By Lynn Krogh
The government doesn’t grant many privileges to youth who are 14. However, with proper training, the Federal Aviation Administration will allow someone that age to fly solo in a glider aircraft. Parker Henderson, of Laguna Niguel, Calif., did just that on Oct. 10, 2005.
Shortly after his 13th birthday, Henderson began flying lessons at Sailplane Enterprises in Hemet, Calif. Hemet-Ryan Airport happens to be the same airport where aviation legend Chuck Yeager learned to fly during World War II. For many months, young Henderson completed his ground school assignments and learned flight maneuvers from his certified flight instructor, Larry Howell. Although he was anxious to solo, he had to wait until he was old enough.
The aircraft he flew was a Schweizer 2-33 sailplane, which has a 51-foot wingspan and weighs just over 1,000 pounds. Since Henderson weighs in at only 130 pounds himself, lead weights had to be positioned in the nose of the glider for proper balance.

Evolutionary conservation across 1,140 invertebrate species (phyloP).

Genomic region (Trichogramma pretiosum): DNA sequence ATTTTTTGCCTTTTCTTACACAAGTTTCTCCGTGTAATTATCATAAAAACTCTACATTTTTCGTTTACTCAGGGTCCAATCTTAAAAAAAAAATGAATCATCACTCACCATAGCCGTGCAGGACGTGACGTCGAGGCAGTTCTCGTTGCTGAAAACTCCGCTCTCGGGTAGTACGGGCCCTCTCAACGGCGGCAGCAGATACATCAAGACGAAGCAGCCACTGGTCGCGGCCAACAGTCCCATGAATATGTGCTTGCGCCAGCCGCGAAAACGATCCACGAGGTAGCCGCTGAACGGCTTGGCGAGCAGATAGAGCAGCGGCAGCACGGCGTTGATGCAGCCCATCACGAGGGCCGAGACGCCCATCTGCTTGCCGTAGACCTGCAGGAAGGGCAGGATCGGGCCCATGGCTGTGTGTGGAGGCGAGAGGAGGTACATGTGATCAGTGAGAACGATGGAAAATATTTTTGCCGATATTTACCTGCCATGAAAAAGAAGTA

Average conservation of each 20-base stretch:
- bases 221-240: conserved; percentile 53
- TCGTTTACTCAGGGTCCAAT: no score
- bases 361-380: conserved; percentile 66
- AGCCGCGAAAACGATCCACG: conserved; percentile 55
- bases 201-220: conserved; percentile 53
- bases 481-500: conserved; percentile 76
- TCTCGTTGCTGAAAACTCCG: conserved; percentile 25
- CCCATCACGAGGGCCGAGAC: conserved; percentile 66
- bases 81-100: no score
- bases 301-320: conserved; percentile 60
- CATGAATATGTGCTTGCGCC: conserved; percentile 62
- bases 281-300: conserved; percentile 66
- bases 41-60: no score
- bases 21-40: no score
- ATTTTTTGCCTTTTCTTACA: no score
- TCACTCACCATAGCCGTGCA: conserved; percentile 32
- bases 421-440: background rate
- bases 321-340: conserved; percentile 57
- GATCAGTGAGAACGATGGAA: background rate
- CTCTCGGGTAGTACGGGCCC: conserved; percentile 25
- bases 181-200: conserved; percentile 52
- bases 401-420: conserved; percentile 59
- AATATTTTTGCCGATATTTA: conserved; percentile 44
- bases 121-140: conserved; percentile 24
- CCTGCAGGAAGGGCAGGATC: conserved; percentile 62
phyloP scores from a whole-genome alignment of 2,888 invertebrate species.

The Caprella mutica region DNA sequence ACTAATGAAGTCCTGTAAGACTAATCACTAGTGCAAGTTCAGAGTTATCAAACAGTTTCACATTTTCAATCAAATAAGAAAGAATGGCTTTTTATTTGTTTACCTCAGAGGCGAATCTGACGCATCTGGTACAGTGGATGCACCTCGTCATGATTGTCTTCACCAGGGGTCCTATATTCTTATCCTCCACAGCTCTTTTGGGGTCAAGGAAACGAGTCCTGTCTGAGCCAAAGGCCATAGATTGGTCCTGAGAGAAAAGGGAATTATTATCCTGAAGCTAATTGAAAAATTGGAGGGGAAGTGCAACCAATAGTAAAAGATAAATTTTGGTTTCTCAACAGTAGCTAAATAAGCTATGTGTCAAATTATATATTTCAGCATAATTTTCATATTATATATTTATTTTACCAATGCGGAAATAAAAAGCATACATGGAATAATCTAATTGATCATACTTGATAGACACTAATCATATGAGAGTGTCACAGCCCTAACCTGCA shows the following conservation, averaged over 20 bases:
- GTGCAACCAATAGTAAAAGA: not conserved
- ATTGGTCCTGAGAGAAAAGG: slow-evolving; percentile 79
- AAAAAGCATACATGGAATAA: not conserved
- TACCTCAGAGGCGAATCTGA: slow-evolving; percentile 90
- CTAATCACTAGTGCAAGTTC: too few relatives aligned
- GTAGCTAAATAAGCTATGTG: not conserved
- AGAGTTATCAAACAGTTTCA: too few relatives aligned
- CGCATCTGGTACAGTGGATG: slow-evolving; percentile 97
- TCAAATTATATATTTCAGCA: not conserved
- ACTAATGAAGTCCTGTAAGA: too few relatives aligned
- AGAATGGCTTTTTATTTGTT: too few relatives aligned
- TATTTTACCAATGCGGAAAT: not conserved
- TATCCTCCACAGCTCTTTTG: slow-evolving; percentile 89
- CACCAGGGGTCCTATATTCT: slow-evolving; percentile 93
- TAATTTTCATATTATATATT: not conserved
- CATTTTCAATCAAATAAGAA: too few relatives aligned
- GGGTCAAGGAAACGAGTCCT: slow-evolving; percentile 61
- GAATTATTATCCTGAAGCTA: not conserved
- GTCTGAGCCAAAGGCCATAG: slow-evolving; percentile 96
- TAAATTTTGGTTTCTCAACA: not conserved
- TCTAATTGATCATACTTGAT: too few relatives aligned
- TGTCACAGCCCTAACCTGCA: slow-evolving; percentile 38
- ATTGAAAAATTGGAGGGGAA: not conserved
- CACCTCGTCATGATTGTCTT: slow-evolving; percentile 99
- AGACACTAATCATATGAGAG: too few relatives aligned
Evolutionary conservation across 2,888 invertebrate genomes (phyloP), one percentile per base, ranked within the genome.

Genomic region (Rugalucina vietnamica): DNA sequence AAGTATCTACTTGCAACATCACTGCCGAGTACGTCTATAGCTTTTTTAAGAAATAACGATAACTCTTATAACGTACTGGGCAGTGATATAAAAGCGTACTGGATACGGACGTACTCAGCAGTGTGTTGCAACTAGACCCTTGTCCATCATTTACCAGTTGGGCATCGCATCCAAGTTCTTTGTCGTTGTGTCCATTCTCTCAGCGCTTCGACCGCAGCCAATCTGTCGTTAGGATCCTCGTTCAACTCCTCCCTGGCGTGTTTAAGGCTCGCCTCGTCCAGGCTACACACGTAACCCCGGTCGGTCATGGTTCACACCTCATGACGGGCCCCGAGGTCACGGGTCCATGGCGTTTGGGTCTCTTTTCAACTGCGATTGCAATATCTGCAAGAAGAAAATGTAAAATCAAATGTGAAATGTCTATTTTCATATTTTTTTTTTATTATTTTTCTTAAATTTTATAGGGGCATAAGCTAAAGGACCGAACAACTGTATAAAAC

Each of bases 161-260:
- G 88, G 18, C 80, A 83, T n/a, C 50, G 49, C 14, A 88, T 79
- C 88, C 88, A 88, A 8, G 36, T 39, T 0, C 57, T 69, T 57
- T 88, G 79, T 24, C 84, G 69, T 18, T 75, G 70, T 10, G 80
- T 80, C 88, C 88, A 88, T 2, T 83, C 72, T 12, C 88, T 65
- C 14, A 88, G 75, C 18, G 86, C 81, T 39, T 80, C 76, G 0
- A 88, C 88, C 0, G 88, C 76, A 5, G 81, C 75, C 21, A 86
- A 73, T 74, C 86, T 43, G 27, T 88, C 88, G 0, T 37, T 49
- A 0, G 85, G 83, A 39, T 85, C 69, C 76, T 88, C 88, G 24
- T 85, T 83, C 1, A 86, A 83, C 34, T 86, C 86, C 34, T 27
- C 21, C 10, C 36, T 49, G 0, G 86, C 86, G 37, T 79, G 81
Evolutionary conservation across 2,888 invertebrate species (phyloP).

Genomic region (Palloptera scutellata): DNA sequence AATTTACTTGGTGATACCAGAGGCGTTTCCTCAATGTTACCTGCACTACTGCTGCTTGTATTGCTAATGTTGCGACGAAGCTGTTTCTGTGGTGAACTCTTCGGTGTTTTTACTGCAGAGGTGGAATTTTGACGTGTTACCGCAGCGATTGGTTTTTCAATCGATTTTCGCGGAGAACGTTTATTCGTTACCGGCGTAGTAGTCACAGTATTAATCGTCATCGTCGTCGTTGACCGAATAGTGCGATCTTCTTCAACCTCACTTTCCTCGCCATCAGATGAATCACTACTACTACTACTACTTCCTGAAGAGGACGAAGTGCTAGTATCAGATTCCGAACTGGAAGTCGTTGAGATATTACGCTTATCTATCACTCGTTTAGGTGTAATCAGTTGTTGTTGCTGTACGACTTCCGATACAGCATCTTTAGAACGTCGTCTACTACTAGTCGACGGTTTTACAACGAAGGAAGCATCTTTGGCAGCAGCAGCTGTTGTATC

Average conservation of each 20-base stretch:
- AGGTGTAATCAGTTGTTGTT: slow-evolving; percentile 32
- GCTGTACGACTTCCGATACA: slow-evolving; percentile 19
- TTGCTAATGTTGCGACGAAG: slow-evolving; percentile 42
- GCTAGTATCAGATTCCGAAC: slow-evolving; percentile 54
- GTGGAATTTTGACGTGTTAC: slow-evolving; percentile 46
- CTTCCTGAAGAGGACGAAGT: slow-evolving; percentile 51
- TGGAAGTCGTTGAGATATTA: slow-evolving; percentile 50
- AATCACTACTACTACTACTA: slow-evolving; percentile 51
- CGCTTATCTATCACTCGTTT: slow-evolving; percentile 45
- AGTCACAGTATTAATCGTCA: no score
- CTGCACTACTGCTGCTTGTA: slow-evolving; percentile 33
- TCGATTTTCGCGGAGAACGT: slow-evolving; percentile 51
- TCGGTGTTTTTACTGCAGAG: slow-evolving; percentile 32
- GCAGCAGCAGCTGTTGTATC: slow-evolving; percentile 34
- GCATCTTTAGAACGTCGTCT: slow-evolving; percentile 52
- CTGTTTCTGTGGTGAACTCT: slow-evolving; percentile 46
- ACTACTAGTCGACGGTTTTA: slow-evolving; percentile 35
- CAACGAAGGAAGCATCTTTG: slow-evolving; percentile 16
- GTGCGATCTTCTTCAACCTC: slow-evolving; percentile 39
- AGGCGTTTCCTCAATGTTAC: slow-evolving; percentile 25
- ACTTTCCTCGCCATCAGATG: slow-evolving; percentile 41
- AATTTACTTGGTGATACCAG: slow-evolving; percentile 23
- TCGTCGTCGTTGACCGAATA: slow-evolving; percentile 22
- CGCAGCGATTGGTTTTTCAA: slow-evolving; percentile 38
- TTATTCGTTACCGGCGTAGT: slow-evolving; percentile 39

The training course for gliders emphasizes aerodynamics and the fundamentals of flight, including how to use air currents. A glider pilot doesn’t have an engine or a radio on which to rely. In addition, Henderson was trained on emergency procedures, including aerobatic flight and spin training.
The hardest part, according to the teenager, was the ground school, and then just waiting for his 14th birthday to arrive. He gave up many weekends of fishing or surfing with his friends, but felt it was all worth it.
“This was a goal of mine for a long time,” Henderson said.
Some inside motivation kept the high school freshman on track. Although his mother is a reluctant flyer, both his dad and 19-year-old brother are private pilots who fly occasionally. Henderson was determined to fly solo at a younger age than his brother. His interest in flying was sparked when he was able to take the controls of an airplane on an EAA Young Eagles flight when he was 8 years old.
So how did it feel being all by himself in the air?
“I just did everything the way my instructor taught me,” Henderson said. “I looked behind me a couple of times and saw that my instructor wasn’t there. It was kind of weird. I was used to the plane feeling much lighter.”
Now that Parker Henderson is the youngest certified pilot in the United States, the obvious question is what he’ll do now. In addition to exercising his new-found freedom soaring in the skies, he says he wants to continue taking flying lessons and hopes to solo a powered aircraft on his 16th birthday. With such an early start in aviation, only the sky is the limit for him now.